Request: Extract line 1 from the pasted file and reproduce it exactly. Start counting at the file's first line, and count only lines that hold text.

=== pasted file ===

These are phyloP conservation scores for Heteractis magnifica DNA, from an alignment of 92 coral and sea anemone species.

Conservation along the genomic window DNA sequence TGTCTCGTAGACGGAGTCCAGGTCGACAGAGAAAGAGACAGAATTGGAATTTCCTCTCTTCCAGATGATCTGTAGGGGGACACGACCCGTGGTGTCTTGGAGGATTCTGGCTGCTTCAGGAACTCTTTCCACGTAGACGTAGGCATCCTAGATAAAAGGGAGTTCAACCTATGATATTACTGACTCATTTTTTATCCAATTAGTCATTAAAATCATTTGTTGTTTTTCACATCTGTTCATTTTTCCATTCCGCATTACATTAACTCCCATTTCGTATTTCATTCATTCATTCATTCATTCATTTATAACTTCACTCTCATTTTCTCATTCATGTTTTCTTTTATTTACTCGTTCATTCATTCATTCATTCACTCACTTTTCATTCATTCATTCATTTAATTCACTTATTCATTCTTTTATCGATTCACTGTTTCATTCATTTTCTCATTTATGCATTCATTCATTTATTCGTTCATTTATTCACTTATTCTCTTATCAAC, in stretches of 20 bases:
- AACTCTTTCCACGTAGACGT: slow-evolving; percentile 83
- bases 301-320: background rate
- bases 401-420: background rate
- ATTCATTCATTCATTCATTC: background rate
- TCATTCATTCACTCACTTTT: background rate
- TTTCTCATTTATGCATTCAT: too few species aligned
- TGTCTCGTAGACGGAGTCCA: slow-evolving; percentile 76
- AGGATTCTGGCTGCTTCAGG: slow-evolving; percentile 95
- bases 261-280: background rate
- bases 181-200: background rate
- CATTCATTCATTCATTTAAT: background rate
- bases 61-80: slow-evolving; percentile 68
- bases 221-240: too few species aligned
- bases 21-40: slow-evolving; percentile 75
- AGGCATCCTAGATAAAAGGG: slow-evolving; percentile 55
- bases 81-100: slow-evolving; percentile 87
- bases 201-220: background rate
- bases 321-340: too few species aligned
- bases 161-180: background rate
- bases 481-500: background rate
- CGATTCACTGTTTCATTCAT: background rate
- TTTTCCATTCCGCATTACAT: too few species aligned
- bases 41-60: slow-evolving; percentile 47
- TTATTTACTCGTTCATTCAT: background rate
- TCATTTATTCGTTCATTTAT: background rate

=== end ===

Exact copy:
These are phyloP conservation scores for Heteractis magnifica DNA, from an alignment of 92 coral and sea anemone species.